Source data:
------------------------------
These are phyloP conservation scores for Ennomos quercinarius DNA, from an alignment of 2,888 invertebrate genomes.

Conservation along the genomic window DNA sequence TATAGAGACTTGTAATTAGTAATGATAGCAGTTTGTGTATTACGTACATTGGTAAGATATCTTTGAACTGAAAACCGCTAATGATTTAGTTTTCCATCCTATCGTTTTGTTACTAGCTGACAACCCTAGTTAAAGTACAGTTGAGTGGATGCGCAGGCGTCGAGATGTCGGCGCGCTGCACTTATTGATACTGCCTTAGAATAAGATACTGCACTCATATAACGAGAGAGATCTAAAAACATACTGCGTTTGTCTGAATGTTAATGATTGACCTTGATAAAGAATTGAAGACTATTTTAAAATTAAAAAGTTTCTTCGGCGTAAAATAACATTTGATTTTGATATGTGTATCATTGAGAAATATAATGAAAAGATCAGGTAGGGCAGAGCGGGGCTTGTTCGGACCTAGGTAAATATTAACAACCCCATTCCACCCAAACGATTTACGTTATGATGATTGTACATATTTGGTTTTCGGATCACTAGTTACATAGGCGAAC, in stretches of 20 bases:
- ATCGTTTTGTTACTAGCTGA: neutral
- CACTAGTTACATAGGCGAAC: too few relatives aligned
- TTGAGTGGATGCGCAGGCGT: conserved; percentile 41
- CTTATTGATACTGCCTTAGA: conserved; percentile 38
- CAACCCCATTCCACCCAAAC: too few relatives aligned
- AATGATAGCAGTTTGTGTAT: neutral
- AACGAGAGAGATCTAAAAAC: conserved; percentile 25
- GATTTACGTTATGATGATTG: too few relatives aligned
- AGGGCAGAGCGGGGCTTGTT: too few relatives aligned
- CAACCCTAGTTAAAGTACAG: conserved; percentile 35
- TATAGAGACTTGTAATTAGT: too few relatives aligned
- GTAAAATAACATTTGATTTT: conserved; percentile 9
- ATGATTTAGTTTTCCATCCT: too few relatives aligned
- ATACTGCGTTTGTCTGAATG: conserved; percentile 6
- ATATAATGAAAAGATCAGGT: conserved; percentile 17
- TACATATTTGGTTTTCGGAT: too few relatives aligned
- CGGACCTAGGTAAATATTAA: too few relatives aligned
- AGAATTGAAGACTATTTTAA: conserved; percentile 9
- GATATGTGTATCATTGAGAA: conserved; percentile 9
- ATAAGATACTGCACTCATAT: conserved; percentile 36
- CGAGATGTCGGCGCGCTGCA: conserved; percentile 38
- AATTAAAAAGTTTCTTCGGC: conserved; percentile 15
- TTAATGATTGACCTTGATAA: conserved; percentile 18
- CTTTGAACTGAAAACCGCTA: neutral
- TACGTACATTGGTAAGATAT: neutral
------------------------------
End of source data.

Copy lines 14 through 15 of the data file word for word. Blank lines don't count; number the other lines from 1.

- GTAAAATAACATTTGATTTT: conserved; percentile 9
- ATGATTTAGTTTTCCATCCT: too few relatives aligned